While it’s far from complete retribution for a league where homophobia was accepted for decades and harmed several people (like Lenny Dykstra, who has openly admitted to hiring private investigators to blackmail gay umpires), it’s a sign of progress.

Author Andrew Maraniss, who wrote Singled Out, a biography on Burke, told Outsports that “It’s hard to say it makes things right… but it certainly is a great step in the right direction.”

It was only eight years ago that former Major League pitcher Mark Knudson wrote, “it remains the best option for any homosexual athlete in a team sport to keep his orientation private” because they’ll inevitably become attracted to their teammates.

This all prefaced a league that is currently on the receiving end of right-wing backlash because they removed this year’s All-Star festivities from Atlanta due to a law that will restrict people’s ability to vote in Georgia, which undoubtedly will affect LGBTQ people and others who are marginalized.

The activism happening in baseball, individually and on the corporate level, is trailblazing (at least, amongst the male-majority sports leagues.) It also sends a clear message to other teams and leagues: do something more than change their logos or send social media posts if you want the support of marginalized people.

Some are already following suit. The San Francisco 49ers are holding a month of Pride celebration programs, including profiling several of their “Faithful” fans and a panel on activism in sports with former MMA fighter Fallon Fox, who is trans. They have also made available merchandise that is gender-neutral.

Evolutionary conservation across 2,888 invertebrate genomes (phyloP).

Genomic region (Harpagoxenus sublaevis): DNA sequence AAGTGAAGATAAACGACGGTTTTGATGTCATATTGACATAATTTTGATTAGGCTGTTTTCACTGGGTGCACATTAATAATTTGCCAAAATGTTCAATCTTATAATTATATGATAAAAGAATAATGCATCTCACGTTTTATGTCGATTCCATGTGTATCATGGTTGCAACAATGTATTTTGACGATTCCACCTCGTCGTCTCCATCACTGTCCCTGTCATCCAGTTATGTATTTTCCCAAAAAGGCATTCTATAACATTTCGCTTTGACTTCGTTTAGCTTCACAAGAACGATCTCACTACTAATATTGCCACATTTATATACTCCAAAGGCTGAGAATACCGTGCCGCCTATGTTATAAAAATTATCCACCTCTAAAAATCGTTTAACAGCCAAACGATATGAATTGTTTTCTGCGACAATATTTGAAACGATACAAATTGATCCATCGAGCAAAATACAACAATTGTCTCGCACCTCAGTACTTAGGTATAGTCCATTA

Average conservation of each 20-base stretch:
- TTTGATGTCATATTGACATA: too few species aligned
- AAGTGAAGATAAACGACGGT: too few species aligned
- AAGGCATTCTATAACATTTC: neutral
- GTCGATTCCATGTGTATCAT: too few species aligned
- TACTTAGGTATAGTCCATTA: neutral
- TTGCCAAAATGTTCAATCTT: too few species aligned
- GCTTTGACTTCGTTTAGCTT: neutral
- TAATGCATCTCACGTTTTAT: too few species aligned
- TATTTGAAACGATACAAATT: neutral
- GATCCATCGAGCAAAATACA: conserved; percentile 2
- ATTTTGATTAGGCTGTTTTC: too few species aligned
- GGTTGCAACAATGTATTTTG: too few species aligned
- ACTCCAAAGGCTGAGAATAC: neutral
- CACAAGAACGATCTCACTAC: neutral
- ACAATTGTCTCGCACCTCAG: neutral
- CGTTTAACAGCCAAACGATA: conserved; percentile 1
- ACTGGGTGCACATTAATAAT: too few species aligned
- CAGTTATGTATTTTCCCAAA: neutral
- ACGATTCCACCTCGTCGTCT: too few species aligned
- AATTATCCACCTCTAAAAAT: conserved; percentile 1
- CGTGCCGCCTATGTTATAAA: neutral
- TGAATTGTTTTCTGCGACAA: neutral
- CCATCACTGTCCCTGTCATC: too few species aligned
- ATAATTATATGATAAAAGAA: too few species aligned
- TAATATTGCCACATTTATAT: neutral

All five Seattle sports franchises — the Seahawks, Mariners, Storm, Kraken, Sounders FC, and OL Reign — have teamed up to support LGBTQ-owned small businesses, and provide a gender-inclusive toolkit for all youth coaches, parents, and school administrators in Washington State.

In Florida, where a ban on trans girls in school sports was signed into law to start Pride Month, the Miami Dolphins have taken action. They will send youth to participate in Ft. Lauderdale’s Wilton Manors Stonewall Pride Parade. It’s a part of their sponsorship of the youth initiative BIGPride, through a partnership with the Big Brothers Big Sisters of Broward County.

So while the WNBA, the first professional league in the country to celebrate Pride starting in 2014, was long ahead of the other major sports in welcoming LGBTQ fans and athletes, MLB may be the next to step to the plate.

Even if Texas lags behind.